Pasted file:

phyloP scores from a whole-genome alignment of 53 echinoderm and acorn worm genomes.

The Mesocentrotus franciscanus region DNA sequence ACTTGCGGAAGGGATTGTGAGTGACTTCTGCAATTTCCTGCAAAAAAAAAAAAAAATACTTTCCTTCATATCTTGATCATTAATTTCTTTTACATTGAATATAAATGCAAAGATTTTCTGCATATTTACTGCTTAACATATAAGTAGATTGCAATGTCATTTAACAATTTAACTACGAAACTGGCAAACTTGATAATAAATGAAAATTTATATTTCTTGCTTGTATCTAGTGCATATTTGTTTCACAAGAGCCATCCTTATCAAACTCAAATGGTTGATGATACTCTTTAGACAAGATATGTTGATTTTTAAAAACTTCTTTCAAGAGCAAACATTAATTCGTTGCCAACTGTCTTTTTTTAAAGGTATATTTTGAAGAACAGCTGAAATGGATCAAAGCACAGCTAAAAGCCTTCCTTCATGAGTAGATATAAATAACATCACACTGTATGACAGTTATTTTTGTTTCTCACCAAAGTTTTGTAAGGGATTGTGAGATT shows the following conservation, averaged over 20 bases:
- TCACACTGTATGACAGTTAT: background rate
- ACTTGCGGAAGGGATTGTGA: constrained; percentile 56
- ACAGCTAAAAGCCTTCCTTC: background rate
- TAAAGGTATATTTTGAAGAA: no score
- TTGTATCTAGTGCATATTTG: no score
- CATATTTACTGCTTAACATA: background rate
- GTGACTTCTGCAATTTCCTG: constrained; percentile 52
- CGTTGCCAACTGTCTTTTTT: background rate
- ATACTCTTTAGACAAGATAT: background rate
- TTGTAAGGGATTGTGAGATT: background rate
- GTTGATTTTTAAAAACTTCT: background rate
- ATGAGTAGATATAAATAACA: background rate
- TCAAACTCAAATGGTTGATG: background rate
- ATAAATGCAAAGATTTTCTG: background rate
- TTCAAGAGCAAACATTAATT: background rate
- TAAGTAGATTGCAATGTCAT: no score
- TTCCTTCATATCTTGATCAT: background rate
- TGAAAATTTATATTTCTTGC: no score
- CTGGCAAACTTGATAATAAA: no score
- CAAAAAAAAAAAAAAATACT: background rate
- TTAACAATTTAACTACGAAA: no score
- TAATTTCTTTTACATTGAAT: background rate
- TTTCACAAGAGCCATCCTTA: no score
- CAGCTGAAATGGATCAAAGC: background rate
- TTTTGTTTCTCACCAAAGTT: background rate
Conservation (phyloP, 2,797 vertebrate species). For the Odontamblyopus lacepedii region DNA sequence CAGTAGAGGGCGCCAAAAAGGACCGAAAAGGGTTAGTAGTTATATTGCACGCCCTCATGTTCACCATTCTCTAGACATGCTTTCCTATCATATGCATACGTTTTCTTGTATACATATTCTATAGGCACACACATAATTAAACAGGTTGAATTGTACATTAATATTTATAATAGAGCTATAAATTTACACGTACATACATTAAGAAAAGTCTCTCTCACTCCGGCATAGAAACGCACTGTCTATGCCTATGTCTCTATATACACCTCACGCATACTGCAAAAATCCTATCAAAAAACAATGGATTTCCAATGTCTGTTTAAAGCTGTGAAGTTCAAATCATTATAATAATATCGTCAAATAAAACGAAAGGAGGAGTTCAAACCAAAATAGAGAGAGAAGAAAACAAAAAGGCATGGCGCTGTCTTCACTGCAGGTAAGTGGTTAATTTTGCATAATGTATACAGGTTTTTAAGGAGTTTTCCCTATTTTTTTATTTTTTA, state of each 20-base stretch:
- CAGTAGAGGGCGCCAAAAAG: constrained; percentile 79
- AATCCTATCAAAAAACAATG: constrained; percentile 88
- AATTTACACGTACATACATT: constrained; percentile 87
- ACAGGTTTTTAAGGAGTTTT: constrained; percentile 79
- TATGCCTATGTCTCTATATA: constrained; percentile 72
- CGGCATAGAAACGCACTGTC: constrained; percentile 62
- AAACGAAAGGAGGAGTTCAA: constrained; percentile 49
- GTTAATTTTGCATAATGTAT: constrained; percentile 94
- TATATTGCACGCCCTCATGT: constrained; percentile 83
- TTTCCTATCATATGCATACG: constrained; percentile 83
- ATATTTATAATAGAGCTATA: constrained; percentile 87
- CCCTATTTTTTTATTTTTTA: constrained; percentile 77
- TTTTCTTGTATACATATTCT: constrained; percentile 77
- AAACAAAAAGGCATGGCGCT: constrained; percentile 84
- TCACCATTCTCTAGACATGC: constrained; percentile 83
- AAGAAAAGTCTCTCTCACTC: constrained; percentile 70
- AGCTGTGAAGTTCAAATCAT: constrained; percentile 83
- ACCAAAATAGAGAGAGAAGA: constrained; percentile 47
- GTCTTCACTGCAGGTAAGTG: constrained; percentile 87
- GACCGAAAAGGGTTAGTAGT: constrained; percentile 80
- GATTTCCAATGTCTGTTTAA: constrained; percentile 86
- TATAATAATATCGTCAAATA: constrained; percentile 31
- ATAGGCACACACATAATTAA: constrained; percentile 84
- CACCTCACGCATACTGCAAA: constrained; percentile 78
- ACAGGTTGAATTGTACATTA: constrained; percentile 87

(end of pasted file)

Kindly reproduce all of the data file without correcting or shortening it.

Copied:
phyloP scores from a whole-genome alignment of 53 echinoderm and acorn worm genomes.

The Mesocentrotus franciscanus region DNA sequence ACTTGCGGAAGGGATTGTGAGTGACTTCTGCAATTTCCTGCAAAAAAAAAAAAAAATACTTTCCTTCATATCTTGATCATTAATTTCTTTTACATTGAATATAAATGCAAAGATTTTCTGCATATTTACTGCTTAACATATAAGTAGATTGCAATGTCATTTAACAATTTAACTACGAAACTGGCAAACTTGATAATAAATGAAAATTTATATTTCTTGCTTGTATCTAGTGCATATTTGTTTCACAAGAGCCATCCTTATCAAACTCAAATGGTTGATGATACTCTTTAGACAAGATATGTTGATTTTTAAAAACTTCTTTCAAGAGCAAACATTAATTCGTTGCCAACTGTCTTTTTTTAAAGGTATATTTTGAAGAACAGCTGAAATGGATCAAAGCACAGCTAAAAGCCTTCCTTCATGAGTAGATATAAATAACATCACACTGTATGACAGTTATTTTTGTTTCTCACCAAAGTTTTGTAAGGGATTGTGAGATT shows the following conservation, averaged over 20 bases:
- TCACACTGTATGACAGTTAT: background rate
- ACTTGCGGAAGGGATTGTGA: constrained; percentile 56
- ACAGCTAAAAGCCTTCCTTC: background rate
- TAAAGGTATATTTTGAAGAA: no score
- TTGTATCTAGTGCATATTTG: no score
- CATATTTACTGCTTAACATA: background rate
- GTGACTTCTGCAATTTCCTG: constrained; percentile 52
- CGTTGCCAACTGTCTTTTTT: background rate
- ATACTCTTTAGACAAGATAT: background rate
- TTGTAAGGGATTGTGAGATT: background rate
- GTTGATTTTTAAAAACTTCT: background rate
- ATGAGTAGATATAAATAACA: background rate
- TCAAACTCAAATGGTTGATG: background rate
- ATAAATGCAAAGATTTTCTG: background rate
- TTCAAGAGCAAACATTAATT: background rate
- TAAGTAGATTGCAATGTCAT: no score
- TTCCTTCATATCTTGATCAT: background rate
- TGAAAATTTATATTTCTTGC: no score
- CTGGCAAACTTGATAATAAA: no score
- CAAAAAAAAAAAAAAATACT: background rate
- TTAACAATTTAACTACGAAA: no score
- TAATTTCTTTTACATTGAAT: background rate
- TTTCACAAGAGCCATCCTTA: no score
- CAGCTGAAATGGATCAAAGC: background rate
- TTTTGTTTCTCACCAAAGTT: background rate
Conservation (phyloP, 2,797 vertebrate species). For the Odontamblyopus lacepedii region DNA sequence CAGTAGAGGGCGCCAAAAAGGACCGAAAAGGGTTAGTAGTTATATTGCACGCCCTCATGTTCACCATTCTCTAGACATGCTTTCCTATCATATGCATACGTTTTCTTGTATACATATTCTATAGGCACACACATAATTAAACAGGTTGAATTGTACATTAATATTTATAATAGAGCTATAAATTTACACGTACATACATTAAGAAAAGTCTCTCTCACTCCGGCATAGAAACGCACTGTCTATGCCTATGTCTCTATATACACCTCACGCATACTGCAAAAATCCTATCAAAAAACAATGGATTTCCAATGTCTGTTTAAAGCTGTGAAGTTCAAATCATTATAATAATATCGTCAAATAAAACGAAAGGAGGAGTTCAAACCAAAATAGAGAGAGAAGAAAACAAAAAGGCATGGCGCTGTCTTCACTGCAGGTAAGTGGTTAATTTTGCATAATGTATACAGGTTTTTAAGGAGTTTTCCCTATTTTTTTATTTTTTA, state of each 20-base stretch:
- CAGTAGAGGGCGCCAAAAAG: constrained; percentile 79
- AATCCTATCAAAAAACAATG: constrained; percentile 88
- AATTTACACGTACATACATT: constrained; percentile 87
- ACAGGTTTTTAAGGAGTTTT: constrained; percentile 79
- TATGCCTATGTCTCTATATA: constrained; percentile 72
- CGGCATAGAAACGCACTGTC: constrained; percentile 62
- AAACGAAAGGAGGAGTTCAA: constrained; percentile 49
- GTTAATTTTGCATAATGTAT: constrained; percentile 94
- TATATTGCACGCCCTCATGT: constrained; percentile 83
- TTTCCTATCATATGCATACG: constrained; percentile 83
- ATATTTATAATAGAGCTATA: constrained; percentile 87
- CCCTATTTTTTTATTTTTTA: constrained; percentile 77
- TTTTCTTGTATACATATTCT: constrained; percentile 77
- AAACAAAAAGGCATGGCGCT: constrained; percentile 84
- TCACCATTCTCTAGACATGC: constrained; percentile 83
- AAGAAAAGTCTCTCTCACTC: constrained; percentile 70
- AGCTGTGAAGTTCAAATCAT: constrained; percentile 83
- ACCAAAATAGAGAGAGAAGA: constrained; percentile 47
- GTCTTCACTGCAGGTAAGTG: constrained; percentile 87
- GACCGAAAAGGGTTAGTAGT: constrained; percentile 80
- GATTTCCAATGTCTGTTTAA: constrained; percentile 86
- TATAATAATATCGTCAAATA: constrained; percentile 31
- ATAGGCACACACATAATTAA: constrained; percentile 84
- CACCTCACGCATACTGCAAA: constrained; percentile 78
- ACAGGTTGAATTGTACATTA: constrained; percentile 87